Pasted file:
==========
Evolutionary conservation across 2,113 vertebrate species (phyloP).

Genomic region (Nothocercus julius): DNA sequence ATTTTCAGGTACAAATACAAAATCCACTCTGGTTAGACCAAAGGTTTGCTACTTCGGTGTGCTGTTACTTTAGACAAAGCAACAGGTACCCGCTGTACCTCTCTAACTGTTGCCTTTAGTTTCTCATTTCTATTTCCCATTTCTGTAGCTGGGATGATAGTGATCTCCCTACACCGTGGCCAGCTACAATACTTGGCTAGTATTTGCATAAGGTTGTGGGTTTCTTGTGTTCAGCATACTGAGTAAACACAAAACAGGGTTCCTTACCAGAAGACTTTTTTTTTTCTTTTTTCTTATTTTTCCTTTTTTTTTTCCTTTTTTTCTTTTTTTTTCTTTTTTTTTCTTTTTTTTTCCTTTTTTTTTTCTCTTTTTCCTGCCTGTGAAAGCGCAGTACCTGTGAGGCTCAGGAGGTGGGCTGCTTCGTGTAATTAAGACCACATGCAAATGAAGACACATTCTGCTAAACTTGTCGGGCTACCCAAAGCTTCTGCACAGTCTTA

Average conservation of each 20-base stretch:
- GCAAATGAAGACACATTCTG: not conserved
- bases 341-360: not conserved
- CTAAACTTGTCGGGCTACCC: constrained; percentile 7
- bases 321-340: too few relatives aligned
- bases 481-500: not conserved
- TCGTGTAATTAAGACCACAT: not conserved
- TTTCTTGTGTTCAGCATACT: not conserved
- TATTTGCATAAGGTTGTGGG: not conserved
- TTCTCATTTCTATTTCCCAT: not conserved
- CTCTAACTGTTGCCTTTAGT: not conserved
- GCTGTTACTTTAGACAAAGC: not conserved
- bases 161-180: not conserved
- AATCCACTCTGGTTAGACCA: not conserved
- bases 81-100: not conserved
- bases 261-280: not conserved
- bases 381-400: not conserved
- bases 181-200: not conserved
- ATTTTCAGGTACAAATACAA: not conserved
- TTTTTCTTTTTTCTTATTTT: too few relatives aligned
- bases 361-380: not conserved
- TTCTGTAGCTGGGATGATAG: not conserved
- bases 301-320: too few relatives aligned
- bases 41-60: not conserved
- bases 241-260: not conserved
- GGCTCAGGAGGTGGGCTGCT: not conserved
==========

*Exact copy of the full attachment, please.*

Evolutionary conservation across 2,113 vertebrate species (phyloP).

Genomic region (Nothocercus julius): DNA sequence ATTTTCAGGTACAAATACAAAATCCACTCTGGTTAGACCAAAGGTTTGCTACTTCGGTGTGCTGTTACTTTAGACAAAGCAACAGGTACCCGCTGTACCTCTCTAACTGTTGCCTTTAGTTTCTCATTTCTATTTCCCATTTCTGTAGCTGGGATGATAGTGATCTCCCTACACCGTGGCCAGCTACAATACTTGGCTAGTATTTGCATAAGGTTGTGGGTTTCTTGTGTTCAGCATACTGAGTAAACACAAAACAGGGTTCCTTACCAGAAGACTTTTTTTTTTCTTTTTTCTTATTTTTCCTTTTTTTTTTCCTTTTTTTCTTTTTTTTTCTTTTTTTTTCTTTTTTTTTCCTTTTTTTTTTCTCTTTTTCCTGCCTGTGAAAGCGCAGTACCTGTGAGGCTCAGGAGGTGGGCTGCTTCGTGTAATTAAGACCACATGCAAATGAAGACACATTCTGCTAAACTTGTCGGGCTACCCAAAGCTTCTGCACAGTCTTA

Average conservation of each 20-base stretch:
- GCAAATGAAGACACATTCTG: not conserved
- bases 341-360: not conserved
- CTAAACTTGTCGGGCTACCC: constrained; percentile 7
- bases 321-340: too few relatives aligned
- bases 481-500: not conserved
- TCGTGTAATTAAGACCACAT: not conserved
- TTTCTTGTGTTCAGCATACT: not conserved
- TATTTGCATAAGGTTGTGGG: not conserved
- TTCTCATTTCTATTTCCCAT: not conserved
- CTCTAACTGTTGCCTTTAGT: not conserved
- GCTGTTACTTTAGACAAAGC: not conserved
- bases 161-180: not conserved
- AATCCACTCTGGTTAGACCA: not conserved
- bases 81-100: not conserved
- bases 261-280: not conserved
- bases 381-400: not conserved
- bases 181-200: not conserved
- ATTTTCAGGTACAAATACAA: not conserved
- TTTTTCTTTTTTCTTATTTT: too few relatives aligned
- bases 361-380: not conserved
- TTCTGTAGCTGGGATGATAG: not conserved
- bases 301-320: too few relatives aligned
- bases 41-60: not conserved
- bases 241-260: not conserved
- GGCTCAGGAGGTGGGCTGCT: not conserved